Growing Your Business On-line: A Fresh Perspective


Rather than thinking about the web as technology, let's consider the web as a purely connective device - perhaps the most powerful connective tool that mankind has created to date.

The web can literally - physically - connect companies, people, ideas, and processes instantly. It can bring people and companies that might be miles apart together to appear as if they are united, and in one place. Here lies tremendous opportunity for you to connect with your customers and prospects, and also to use the web as a mechanism for implementing the business partnerships (or alliances) that you've made or plan to make. Creating "E-Alliances"

Similar to traditional alliances (that have not used the web in the past), on-line alliances (or "E-Alliances") may be formed for a number of specific purposes:

1) to generate awareness and develop targeted leads (internet traffic);

2) to expand your reach faster than you could alone;

3) to take advantage of the clout or customer base of another company (or another website); and

4) to distribute your products and services through another company (or website) to increase your sales and/or reduce your costs.

In any case, but especially on the internet, one of the main aims of a strategic alliance is to add value to your company, by having the unique partnerships you create become a significant barrier to entering your market. As we all know, it truly is the business relationships that we create and cultivate that are hardest for competitors to reproduce. Alliances that are well thought-out and implemented effectively, by their very nature, can often profoundly differentiate your products and services, and thus your company.

Leveraging the Web's Connective Power

When a business looks at maximizing its internet presence, there are a number of applications that can provide immediate value:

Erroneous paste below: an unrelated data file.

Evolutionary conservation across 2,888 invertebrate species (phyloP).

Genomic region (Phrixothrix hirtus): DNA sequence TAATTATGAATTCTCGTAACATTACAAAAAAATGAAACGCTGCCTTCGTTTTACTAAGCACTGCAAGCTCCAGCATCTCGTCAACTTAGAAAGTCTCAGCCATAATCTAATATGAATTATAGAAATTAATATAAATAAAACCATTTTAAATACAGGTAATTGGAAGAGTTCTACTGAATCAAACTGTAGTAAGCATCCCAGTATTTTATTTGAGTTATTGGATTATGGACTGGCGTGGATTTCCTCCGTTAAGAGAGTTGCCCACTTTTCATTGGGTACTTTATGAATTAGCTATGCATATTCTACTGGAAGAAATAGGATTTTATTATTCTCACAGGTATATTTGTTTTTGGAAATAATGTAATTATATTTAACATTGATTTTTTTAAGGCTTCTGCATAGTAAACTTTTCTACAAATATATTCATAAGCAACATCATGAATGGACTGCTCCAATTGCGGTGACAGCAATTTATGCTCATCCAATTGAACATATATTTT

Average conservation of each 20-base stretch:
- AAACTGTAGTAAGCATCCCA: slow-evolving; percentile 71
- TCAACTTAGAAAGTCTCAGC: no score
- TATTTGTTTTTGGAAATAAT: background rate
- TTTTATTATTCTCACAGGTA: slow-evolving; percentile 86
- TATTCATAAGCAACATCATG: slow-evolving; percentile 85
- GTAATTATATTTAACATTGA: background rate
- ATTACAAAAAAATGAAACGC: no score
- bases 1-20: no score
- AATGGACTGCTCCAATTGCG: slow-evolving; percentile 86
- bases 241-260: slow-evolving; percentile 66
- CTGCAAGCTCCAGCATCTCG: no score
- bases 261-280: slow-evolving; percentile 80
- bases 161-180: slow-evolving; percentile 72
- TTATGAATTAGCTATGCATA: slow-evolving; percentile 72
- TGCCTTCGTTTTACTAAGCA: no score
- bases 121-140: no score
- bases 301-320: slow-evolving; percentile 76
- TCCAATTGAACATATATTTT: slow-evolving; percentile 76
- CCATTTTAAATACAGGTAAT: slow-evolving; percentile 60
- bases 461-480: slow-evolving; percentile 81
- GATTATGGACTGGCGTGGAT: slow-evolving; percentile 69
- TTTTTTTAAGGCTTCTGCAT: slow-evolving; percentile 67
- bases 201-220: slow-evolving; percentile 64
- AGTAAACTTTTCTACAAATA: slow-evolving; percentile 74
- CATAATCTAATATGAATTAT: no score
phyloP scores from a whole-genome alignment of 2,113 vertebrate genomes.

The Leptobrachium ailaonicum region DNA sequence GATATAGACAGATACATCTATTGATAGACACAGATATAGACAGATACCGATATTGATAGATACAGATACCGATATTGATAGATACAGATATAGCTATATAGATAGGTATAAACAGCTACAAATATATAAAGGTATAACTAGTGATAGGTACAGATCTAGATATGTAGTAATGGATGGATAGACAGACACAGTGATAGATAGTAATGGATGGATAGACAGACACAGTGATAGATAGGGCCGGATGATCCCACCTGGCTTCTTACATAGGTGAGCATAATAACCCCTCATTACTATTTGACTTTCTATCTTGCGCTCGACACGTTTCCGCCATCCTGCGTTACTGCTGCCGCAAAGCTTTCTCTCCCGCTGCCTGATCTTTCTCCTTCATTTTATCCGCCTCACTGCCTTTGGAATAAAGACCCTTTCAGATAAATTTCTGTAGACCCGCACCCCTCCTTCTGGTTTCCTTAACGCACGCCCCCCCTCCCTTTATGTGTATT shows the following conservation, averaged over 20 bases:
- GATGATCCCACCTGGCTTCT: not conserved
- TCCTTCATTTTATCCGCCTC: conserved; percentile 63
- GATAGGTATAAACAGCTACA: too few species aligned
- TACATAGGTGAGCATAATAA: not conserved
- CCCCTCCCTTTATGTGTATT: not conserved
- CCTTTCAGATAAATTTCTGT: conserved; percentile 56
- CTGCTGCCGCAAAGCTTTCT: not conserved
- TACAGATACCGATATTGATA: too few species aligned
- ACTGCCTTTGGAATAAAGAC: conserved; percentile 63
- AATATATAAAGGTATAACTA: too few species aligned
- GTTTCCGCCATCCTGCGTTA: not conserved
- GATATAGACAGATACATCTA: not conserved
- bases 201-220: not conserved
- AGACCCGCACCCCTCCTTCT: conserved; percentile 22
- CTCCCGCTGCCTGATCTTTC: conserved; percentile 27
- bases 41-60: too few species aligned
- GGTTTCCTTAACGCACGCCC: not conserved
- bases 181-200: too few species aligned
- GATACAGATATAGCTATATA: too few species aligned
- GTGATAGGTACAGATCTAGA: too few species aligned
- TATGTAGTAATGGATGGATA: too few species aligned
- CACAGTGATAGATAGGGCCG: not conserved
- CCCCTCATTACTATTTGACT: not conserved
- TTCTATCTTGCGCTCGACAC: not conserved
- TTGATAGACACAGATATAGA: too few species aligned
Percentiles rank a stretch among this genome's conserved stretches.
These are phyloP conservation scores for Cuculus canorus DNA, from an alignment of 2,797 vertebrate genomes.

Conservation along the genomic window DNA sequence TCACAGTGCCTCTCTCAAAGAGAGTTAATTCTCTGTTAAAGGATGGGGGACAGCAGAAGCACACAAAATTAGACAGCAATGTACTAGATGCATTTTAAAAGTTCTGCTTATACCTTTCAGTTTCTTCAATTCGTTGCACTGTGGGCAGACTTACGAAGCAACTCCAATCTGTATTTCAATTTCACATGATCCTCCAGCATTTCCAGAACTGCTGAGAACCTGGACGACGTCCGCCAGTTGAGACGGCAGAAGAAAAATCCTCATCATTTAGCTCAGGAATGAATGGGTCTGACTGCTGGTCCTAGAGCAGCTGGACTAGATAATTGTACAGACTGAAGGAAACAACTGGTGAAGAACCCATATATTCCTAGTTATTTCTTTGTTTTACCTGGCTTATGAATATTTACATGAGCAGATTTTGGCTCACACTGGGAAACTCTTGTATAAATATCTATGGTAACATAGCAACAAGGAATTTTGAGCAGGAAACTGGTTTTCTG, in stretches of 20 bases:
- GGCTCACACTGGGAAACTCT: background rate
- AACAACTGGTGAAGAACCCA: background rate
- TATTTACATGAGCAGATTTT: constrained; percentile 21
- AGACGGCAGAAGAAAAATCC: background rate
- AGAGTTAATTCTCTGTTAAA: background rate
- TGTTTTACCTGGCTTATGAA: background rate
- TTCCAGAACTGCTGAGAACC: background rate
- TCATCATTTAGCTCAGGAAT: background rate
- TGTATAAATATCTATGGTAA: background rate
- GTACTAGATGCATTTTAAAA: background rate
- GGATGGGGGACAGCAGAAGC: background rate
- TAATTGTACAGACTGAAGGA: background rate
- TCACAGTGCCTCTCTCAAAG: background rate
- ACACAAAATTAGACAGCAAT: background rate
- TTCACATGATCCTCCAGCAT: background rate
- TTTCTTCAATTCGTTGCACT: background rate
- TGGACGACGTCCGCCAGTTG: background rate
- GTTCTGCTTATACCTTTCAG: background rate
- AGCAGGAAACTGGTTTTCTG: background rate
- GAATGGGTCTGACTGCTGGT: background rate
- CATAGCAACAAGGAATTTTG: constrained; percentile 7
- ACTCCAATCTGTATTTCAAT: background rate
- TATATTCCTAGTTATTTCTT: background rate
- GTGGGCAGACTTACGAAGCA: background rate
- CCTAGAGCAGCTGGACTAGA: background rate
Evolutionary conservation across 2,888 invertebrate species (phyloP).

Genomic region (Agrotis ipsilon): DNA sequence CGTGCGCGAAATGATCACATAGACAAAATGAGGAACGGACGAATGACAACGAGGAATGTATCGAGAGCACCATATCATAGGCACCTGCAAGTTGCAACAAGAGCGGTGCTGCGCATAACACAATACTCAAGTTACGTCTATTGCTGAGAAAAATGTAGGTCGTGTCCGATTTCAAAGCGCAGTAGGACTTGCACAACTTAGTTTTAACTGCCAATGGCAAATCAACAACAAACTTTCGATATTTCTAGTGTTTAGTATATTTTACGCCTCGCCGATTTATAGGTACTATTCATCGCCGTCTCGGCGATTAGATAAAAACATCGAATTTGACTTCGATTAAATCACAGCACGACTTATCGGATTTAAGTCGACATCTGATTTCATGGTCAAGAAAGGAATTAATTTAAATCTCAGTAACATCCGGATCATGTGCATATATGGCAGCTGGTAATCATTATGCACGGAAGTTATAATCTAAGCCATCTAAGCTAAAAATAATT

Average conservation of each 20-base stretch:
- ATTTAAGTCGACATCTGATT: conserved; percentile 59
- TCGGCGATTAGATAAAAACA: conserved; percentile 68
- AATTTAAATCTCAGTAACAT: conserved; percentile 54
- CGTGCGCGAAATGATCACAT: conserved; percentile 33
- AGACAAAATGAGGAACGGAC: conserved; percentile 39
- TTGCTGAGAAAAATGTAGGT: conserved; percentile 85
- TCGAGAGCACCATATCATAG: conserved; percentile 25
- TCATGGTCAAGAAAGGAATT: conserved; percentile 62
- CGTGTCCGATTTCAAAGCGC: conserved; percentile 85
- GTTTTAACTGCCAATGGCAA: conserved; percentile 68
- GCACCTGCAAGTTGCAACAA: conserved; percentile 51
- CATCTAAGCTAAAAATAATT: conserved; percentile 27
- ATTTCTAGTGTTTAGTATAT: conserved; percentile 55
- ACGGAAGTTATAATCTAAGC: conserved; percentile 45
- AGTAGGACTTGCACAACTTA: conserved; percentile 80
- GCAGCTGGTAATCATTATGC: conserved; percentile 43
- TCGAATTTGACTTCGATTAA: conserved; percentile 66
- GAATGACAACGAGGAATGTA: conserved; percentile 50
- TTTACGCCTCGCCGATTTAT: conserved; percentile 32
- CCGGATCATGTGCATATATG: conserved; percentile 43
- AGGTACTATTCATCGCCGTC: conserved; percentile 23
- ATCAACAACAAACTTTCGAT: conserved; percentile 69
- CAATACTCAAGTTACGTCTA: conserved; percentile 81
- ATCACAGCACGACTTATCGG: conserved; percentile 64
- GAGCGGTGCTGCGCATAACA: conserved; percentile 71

1. Search Engine Optimization - For most companies, search engines account for approximately 85% of the people that visit their sites, especially those with business sites. Therefore, we must begin to think of search engines as important business partners. Registering your keywords is an important first step; however regular, ongoing submissions to top search engines is absolutely essential. It does no good to launch a great site and not be committed to securing and maintaining your web site ranking.

Search engines send out "robots" periodically to update your website information in their database. These robots look for changes since you registered, or since they last searched your site. Make sure your site has keywords embedded in the code for every page. In addition, actively changing your site's content (with great attention to using strategic, relevant, focused keywords on every page) helps to ensure that your site remains fresh and accessible.

Search engines truly are the best way to make sure your site is seen by the highest number of unique visitors in your field. Being included on the first page of the most popular search engines within the top 2 to 3 (keyword) areas that you select should be your initial, 3 to 6 month objective. It takes skill and persistence, and a lot of looking at your company from your prospects' and customers' vantage points.

I can't stress enough that you must know what you want to accomplish online before creating your website. As such, the keywords your want to "own" should be identified and built into your site's architecture, web copy, and overall internet marketing/sales strategy from the beginning - not just added in when you are ready to submit your already-completed site to the search engines. Your site needs to be search engine-friendly, not just "techie" or "beautiful."

Also be aware that when you are aiming to reach a very narrow target market via the internet, other niche directories and sites often become just as important as search engines in meeting your marketing/sales objectives.

2. On-line Links and Partners - It's one thing for the general user to be able to reach you via a search engine. But, it's much better if your desired prospects choose to visit your site outright. Be assured, there are incredible opportunities on-line to create targeted traffic - direct to your site. These include: